VEXU - Maximum amount of motors safe to use on V5 system

Hello,

I am competing in the VEXU competition this year. We don’t have a limit to how many motors we can use, but I was concerned that using too many may fry the brain. What is the maximum amount of regular motors you can use without risking frying the brain? Also what is the maximum amount of torque/speed motors you can use without risking frying the brain?

I have not heard anything about frying the brain per say, but it can only handle 10 motors running at full power at a time (atleast that’s what the other vexU teams say)

1 Like

The firmware, both in the motors and Brain, should limit power draw to a safe level to prevent any damage to the Brain. So you shouldn’t have to worry about it, aside from knowing that, if you are trying to run many motors simultaneously, you will not get full power out of them.

4 Likes

FWIW I saw VEXU robots in Turning Point with as many as 18 motors.

One robot had 22 motors :grinning:
Depending on their starting tile they would swap 2 ports between four motors.

3 Likes

What on earth do they need that many motors for?

2 Likes

I don’t know but I would have spinning flags.

3 Likes

You can use as many motors as ports there are, but once you get over 10 the motor won’t run at full power. So I think if you use 20 motors, but only power 10 or fewer at any given time they would run at full power.

@freddebakey V5 Battery specification states that it is rated at 20A max (old 7.2v batteries are just 8A for comparison).

You can query the actual current supplied by the V5 battery with pros::battery::get_current() function.

Similarly, you can query the current for each motor with pros::Motor::get_current_draw() function.

Default limit for each motor is set at 2.5A - under full load you could draw max battery power with just 8 motors.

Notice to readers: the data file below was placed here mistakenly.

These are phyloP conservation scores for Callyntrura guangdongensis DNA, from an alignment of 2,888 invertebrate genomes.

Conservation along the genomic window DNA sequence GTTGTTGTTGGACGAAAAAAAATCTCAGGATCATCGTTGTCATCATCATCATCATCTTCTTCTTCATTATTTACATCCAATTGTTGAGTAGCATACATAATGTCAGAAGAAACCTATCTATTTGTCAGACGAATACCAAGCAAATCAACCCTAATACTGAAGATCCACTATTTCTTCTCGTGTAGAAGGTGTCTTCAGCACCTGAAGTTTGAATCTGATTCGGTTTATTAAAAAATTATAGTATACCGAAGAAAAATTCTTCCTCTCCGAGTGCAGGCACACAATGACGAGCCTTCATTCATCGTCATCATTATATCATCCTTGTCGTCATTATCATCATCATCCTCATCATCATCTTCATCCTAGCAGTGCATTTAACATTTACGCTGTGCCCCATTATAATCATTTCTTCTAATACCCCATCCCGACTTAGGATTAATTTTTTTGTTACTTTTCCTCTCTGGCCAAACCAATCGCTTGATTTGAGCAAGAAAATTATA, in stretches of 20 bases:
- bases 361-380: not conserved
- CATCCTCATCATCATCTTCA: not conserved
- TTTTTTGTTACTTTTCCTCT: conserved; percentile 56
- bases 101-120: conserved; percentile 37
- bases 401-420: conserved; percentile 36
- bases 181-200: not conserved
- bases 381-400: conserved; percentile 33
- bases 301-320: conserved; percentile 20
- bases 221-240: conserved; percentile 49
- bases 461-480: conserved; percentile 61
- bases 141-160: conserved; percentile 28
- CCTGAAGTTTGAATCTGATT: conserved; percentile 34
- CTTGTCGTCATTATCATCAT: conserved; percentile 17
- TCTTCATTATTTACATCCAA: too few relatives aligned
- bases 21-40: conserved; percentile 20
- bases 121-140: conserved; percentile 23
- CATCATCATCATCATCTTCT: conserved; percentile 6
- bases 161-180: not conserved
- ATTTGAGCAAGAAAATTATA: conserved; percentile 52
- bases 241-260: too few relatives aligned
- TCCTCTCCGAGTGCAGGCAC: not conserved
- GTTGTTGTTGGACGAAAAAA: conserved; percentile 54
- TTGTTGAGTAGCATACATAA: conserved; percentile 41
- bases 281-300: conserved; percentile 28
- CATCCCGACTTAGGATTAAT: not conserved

However, as long as the load on the motors is moderate and the total current stays under 15A-18A you should be able to use as many motors as you could physically connect to the V5 brain.

Why? Did they plan to transport a VRC field along with all team members to the other side of the gym with that robot? :slight_smile:

2 Likes

The algorithm in this years firmware was simple, if you had more than 8 motors, each motor was capped at 20A / number_of_motors. Using 20 motors on the robot limited each one to 1A max. Next year we may see if we can make this more adaptable and only consider motors being actively used, however, it’s a bit more difficult than it may appear to do that.

11 Likes

I’m not quite sure why so many. It was the christmas tree robot, with like 6 rollers on each side =)

Is there any chance we could get the ability to manually set the current limit for each motor within user software (such that the total doesn’t go over 20A and each motor doesn’t go over 2.5A)? This would allow users to dynamically prioritize which motor gets power depending on the situation and their specific use case (and I would imagine it’s a decent bit simpler then making a general adaptive system).

5 Likes